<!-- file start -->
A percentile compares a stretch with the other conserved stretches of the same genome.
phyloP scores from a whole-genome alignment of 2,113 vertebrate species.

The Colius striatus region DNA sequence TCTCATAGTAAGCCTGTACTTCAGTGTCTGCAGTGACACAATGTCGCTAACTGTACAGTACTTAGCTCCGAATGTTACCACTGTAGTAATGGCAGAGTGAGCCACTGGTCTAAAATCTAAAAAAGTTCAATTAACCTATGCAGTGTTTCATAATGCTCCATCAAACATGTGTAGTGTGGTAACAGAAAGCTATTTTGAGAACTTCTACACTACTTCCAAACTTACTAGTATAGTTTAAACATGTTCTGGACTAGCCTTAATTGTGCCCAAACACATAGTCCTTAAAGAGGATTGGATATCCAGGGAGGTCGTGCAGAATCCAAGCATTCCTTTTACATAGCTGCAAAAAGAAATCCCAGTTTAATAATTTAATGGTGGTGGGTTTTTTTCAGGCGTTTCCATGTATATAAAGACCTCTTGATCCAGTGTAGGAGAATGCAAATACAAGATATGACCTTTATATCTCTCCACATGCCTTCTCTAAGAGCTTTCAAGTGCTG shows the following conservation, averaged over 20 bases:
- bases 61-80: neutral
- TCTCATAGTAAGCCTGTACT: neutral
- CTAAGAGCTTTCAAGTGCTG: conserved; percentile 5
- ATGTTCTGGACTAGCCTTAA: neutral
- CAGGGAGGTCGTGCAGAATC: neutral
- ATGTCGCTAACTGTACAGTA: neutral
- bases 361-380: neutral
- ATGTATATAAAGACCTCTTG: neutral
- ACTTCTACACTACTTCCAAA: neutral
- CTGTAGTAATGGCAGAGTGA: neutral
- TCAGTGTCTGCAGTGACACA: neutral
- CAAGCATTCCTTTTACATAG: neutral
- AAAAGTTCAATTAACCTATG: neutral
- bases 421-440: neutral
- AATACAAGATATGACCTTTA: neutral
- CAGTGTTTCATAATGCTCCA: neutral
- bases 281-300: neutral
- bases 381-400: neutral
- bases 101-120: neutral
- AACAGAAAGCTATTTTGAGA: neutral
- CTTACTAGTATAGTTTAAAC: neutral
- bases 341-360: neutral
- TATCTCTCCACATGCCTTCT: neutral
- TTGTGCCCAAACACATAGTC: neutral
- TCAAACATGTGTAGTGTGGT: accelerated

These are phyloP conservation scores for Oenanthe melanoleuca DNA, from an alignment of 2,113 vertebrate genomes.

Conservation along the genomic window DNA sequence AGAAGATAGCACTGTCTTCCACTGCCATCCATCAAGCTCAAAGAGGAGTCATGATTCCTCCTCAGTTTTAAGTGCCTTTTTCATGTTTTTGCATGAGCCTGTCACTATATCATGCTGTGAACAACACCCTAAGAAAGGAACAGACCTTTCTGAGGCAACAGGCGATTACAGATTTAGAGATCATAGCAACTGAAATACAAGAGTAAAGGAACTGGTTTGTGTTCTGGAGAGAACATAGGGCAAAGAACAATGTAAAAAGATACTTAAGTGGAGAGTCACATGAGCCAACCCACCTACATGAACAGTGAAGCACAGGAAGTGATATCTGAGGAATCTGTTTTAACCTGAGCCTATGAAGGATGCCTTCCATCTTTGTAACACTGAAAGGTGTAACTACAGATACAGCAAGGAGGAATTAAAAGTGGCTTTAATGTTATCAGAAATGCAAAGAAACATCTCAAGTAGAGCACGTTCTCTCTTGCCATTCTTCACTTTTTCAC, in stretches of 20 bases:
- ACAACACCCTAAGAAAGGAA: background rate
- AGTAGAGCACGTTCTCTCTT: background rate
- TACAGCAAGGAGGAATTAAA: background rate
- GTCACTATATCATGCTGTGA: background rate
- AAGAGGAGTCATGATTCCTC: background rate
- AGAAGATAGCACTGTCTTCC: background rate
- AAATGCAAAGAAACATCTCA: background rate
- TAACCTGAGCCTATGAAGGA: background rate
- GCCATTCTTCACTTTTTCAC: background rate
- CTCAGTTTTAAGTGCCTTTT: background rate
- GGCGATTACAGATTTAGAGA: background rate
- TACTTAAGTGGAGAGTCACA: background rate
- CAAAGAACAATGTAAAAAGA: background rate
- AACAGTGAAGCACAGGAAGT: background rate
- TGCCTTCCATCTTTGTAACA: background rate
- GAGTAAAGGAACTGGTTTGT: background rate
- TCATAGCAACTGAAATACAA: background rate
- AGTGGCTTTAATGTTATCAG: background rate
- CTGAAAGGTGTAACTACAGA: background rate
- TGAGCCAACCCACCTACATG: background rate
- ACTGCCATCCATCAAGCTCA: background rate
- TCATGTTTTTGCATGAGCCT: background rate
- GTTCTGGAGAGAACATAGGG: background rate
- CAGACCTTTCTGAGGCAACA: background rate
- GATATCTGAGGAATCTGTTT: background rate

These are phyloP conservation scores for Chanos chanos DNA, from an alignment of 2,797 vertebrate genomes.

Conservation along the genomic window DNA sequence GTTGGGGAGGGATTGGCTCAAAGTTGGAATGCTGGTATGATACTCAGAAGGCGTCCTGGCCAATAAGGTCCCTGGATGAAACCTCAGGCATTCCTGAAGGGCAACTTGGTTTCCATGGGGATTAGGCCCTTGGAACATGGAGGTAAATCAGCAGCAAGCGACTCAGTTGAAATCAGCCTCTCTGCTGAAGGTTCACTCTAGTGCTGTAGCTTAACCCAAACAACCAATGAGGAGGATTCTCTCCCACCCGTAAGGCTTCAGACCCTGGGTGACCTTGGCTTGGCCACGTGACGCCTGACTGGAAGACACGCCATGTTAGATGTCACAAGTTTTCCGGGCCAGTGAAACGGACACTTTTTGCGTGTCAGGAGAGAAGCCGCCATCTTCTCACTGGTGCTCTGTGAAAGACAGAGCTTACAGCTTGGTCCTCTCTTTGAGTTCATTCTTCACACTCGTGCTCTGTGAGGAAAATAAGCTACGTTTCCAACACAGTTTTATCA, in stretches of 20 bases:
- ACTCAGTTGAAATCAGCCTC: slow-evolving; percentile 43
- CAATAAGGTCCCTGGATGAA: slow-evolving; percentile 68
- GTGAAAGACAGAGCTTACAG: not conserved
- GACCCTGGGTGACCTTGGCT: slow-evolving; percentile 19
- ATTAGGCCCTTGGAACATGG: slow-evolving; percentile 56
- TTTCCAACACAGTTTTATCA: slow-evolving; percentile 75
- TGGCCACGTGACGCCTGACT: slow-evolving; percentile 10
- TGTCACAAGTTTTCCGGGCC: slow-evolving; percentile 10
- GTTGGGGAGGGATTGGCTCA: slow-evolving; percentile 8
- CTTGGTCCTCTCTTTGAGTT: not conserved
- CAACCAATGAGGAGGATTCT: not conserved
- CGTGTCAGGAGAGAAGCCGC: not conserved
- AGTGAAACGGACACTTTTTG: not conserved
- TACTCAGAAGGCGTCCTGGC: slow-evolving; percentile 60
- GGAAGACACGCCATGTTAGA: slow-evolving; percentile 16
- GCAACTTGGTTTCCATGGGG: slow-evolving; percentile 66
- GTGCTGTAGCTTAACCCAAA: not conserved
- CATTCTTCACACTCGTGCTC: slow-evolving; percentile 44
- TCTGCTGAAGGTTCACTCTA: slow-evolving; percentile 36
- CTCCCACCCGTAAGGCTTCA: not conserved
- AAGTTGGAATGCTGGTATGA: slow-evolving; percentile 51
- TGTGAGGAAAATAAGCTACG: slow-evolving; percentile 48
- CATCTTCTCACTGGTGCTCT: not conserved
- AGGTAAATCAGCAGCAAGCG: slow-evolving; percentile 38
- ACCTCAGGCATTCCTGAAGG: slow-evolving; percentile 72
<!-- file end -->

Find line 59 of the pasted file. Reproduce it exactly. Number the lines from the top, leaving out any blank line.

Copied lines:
- CAATAAGGTCCCTGGATGAA: slow-evolving; percentile 68